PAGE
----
I’ve been looking up a few more things, but I haven’t read the actual bill itself (which I suppose I should do). It appears as if the suspension of the writ of habeas corpus applies to aliens, and not citizens. I’m still not fully convinced that there isn’t any weaselly language in there that makes it possible for Bush and Rumsfeld to declare a citizen an enemy combatant. After all, the bill lets Bush define torture, but allows him to keep all the techniques secret. It’s not encouraging at the very least.
Although I’ve introduced that, do not view this as a retreat of any sort. The republic is still in grave danger when the executive branch can whisk away legal residents in America and detain them indefinitely.
Don’t let the term alien mislead you. These are your neighbors. These are your friends.
Don’t think it won’t happen?
Let me take you off on a tangent. Read this from the Washington Post, Why I’m Banned in the USA, by Tariq Ramadan. He’s not a terrorist nor has he aided the terrorists. Yet, the professor’s visa was denied. His offence?
The letter from the U.S. Embassy informed me that my visa application had been denied, and it put an end to the rumors that had circulated since my original visa was revoked. After a lengthy investigation, the State Department cited no evidence of suspicious relationships, no meetings with terrorists, no encouraging or advocacy of terrorism. Instead, the department cited my donation of $940 to two humanitarian organizations (a French group and its Swiss chapter) serving the Palestinian people. I should note that the investigation did not reveal these contributions. As the department acknowledges, I had brought this information to their attention myself, two years earlier, when I had reapplied for a visa.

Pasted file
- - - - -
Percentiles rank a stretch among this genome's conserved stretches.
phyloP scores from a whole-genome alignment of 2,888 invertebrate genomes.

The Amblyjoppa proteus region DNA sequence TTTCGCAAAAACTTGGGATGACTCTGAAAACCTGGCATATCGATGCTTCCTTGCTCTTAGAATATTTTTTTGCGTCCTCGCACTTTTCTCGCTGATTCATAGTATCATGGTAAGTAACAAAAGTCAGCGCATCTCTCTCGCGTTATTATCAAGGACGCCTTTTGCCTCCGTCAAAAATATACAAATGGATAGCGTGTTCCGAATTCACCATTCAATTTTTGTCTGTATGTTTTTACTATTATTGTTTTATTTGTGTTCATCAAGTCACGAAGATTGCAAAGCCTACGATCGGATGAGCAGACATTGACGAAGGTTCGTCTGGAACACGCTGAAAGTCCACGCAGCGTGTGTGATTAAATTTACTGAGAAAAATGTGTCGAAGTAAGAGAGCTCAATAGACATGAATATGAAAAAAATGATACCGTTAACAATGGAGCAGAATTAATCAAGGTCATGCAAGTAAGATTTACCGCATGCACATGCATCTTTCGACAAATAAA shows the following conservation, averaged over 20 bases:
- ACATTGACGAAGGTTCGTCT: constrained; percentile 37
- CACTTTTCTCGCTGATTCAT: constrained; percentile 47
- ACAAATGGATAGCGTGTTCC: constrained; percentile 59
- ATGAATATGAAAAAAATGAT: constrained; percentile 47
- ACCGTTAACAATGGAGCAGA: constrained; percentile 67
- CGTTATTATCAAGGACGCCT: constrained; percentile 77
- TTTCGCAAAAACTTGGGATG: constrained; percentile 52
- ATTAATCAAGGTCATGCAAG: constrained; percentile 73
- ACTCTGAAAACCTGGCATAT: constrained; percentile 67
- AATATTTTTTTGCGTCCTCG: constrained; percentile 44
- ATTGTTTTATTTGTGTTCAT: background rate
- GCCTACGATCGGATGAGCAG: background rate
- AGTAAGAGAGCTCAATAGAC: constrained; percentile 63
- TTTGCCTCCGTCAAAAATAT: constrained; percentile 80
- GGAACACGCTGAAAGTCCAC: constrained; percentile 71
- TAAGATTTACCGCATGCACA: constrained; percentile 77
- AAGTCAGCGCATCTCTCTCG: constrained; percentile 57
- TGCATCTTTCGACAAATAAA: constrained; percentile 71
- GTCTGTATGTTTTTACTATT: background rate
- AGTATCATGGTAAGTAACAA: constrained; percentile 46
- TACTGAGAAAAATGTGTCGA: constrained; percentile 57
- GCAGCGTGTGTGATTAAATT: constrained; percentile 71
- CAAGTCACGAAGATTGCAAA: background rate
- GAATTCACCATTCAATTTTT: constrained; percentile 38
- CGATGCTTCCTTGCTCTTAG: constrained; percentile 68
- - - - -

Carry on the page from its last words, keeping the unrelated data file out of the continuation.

In its letter, the U.S. Embassy claims that I “reasonably should have known” that the charities in question provided money to Hamas. But my donations were made between December 1998 and July 2002, and the United States did not blacklist the charities until 2003. How should I reasonably have known of their activities before the U.S. government itself knew? I donated to these organizations for the same reason that countless Europeans — and Americans, for that matter — donate to Palestinian causes: not to help fund terrorism, but because I wanted to provide humanitarian aid to people who desperately need it. Yet after two years of investigation, this was the only explanation offered for the denial of my visa. I still find it hard to believe.
But he has criticized some of the Bush administration’s policies, and Mr. Ramadan is becoming “increasingly convinced that the Bush administration has barred [him] for a much simpler reason: It doesn’t care for [his] political views.”
So, what does this have to do with what I said before? If indeed Mr. Ramadan’s views are being repressed, how long does it take before the views of legal residents are repressed based on bogus charges of having donated to a charity that “aids terror”?
Or let’s say that this was an error… Then, how do we know that other errors will not be committed in the name of defending the homeland. Can people be jailed for donating to a charity?
No, of course not, you will say. But then why should Donald Rumsfeld, George W. Bush be given discretion? They can lock them up indefinitely such that you won’t know whether or not this person is held on a bogus claim because the writ of habeas corpus has been suspended. The Bush Administration doesn’t need a reason to detain legal residents.
Furthermore, mistakes will happen. And a mistake only gives incentive to hold someone indefinitely. Why? To cover-up mistakes. No one will know you’ve made a mistake if the person is languishing in jail and never given a fair trial.
Given Bush’s previous ability to admit to mistakes… I’m not optimistic.